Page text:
picture Don't know why it was exactly today, other than that it is Monday, but my MySQL server suddenly decided that there was way too much to do. Oh, of course it didn't, but sometimes things reach a certain threshold. I had been wondering why it took my blog so long to load recently, and the server started being really busy all the time. And mysql has this optional log of queries that take too long, which provided the answers I needed. On a server that is doing many things at the same time, anything that takes longer than a second is taking way, way too long, if we're talking about database queries. And now I realized that the queries used to produce the lists of recent referrers and search engine questions which show in the sidebar of some of the blogs took, like, five or ten seconds, which is horrible. Even if just one were running at a time, but there are only a few seconds between each time somebody views a blog page, so that can quickly become bad. So I had to quickly rewrite it so that it figures this out every hour, rather than in real time, and I optimized the indexes a bit.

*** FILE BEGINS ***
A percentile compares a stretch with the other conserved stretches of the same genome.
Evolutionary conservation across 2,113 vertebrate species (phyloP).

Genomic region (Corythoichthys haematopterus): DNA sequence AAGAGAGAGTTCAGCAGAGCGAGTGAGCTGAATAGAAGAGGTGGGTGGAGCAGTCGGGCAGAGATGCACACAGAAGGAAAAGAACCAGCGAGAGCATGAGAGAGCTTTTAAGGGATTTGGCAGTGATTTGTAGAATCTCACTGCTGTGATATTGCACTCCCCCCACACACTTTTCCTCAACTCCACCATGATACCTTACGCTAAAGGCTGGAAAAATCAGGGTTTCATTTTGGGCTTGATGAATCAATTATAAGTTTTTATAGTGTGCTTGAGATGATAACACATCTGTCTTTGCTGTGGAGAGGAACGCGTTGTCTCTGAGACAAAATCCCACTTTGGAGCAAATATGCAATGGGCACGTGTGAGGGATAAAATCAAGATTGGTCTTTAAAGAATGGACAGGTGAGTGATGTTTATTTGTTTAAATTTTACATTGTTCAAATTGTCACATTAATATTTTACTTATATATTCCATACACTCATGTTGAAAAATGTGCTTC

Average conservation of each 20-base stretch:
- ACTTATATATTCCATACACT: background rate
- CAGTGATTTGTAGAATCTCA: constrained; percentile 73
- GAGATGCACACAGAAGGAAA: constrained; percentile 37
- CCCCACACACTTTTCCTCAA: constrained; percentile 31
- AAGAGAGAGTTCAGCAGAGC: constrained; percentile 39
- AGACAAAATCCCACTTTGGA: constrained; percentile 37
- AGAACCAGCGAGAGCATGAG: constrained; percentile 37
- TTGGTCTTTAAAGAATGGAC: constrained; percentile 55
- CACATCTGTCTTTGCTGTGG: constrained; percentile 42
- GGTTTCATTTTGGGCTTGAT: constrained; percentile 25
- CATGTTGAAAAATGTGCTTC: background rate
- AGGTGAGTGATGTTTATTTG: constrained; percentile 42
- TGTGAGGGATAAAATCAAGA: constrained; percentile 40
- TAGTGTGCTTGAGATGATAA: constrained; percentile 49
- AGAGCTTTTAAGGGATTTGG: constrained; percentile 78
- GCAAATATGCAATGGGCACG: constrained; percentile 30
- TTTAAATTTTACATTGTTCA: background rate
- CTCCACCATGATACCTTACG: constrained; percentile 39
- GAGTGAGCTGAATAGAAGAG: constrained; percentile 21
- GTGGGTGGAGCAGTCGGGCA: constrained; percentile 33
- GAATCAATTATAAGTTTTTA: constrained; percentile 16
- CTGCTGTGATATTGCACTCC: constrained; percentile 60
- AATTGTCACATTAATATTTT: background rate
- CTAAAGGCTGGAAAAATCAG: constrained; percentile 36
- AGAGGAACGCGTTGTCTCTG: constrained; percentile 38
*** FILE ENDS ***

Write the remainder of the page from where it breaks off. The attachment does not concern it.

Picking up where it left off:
From past experience, things are much more likely to bog down in MySQL once there's 3-4 million records in a table. Not just gradually worse, but like that things suddenly are taking orders of magnitude longer. And, well, the table that keeps track of blog pageviews has about 4 million entries, for the last four months or so. Anyway, all seems better now, and the server is humming along normally.
[ | 2004-09-20 23:28 | 15 comments | PermaLink ]  More >

 Evolutionary Triggers
picture Strange, there's only two pages of matches right now in Google on the term "Evolutionary Triggers". I didn't think it was such a well-kept secret. Anyway, it is a term that appears in evolutionary biology, like here talking about the surprising explosion in complex lifeforms in the Cambrian era, a little more than 500 million years ago: